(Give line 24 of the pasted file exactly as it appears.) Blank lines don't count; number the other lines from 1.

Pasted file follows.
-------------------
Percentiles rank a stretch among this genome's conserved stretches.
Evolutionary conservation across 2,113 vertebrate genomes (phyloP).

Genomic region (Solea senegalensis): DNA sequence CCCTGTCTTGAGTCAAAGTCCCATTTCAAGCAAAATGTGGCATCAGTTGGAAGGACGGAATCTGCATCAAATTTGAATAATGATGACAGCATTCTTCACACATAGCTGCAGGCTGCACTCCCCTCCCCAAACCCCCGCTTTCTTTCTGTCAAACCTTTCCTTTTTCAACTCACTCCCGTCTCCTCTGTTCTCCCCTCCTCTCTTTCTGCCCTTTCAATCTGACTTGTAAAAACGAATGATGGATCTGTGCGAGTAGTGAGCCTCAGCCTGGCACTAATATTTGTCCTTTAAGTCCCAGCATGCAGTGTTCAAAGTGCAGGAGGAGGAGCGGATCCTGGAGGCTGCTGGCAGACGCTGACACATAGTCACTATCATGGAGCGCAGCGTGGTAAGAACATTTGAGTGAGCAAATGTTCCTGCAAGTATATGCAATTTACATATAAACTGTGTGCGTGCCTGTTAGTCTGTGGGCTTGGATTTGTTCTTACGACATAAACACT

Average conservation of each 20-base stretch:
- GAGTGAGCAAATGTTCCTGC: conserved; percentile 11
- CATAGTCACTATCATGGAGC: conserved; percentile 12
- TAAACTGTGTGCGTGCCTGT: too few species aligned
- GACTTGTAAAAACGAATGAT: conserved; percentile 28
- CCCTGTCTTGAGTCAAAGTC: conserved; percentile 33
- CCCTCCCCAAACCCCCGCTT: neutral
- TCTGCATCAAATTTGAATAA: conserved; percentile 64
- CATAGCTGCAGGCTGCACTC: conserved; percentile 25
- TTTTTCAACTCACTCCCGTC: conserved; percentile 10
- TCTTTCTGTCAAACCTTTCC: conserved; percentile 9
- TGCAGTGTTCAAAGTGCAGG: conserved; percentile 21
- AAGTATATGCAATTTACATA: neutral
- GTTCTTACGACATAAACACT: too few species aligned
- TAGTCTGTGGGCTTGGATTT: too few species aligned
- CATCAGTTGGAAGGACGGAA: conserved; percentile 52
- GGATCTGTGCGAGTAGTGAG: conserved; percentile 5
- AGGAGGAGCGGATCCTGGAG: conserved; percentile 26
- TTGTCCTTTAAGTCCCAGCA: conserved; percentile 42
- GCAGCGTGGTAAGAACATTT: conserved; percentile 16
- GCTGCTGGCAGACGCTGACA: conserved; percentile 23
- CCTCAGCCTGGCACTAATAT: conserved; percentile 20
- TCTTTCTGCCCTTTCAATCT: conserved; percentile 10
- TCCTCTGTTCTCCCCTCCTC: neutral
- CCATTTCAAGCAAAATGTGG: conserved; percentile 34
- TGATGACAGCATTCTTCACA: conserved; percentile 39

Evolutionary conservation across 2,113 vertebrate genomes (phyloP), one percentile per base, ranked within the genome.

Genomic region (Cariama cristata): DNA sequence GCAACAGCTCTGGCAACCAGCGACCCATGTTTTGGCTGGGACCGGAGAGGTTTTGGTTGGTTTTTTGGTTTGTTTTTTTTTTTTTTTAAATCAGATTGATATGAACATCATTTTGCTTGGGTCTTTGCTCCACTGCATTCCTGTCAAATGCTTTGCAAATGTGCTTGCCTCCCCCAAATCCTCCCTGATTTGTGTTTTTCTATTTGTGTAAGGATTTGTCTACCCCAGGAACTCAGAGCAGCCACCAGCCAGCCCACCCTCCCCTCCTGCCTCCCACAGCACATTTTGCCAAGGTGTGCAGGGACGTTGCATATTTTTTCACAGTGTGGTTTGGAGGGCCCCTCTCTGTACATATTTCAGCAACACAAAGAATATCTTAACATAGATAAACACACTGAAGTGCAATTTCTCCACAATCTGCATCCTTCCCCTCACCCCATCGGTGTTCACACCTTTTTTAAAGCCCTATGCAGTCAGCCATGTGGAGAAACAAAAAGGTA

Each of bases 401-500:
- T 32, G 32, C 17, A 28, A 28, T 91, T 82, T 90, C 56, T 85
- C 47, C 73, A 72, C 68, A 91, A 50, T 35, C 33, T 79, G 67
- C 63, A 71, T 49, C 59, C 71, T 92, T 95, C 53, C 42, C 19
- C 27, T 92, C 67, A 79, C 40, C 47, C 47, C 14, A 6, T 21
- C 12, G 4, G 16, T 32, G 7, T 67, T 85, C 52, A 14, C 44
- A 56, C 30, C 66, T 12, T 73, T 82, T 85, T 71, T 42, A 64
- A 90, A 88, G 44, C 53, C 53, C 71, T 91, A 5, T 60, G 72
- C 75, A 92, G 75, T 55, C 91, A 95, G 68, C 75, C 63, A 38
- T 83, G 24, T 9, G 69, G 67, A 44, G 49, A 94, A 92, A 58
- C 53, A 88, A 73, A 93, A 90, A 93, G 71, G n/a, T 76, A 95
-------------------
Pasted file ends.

- GCTGCTGGCAGACGCTGACA: conserved; percentile 23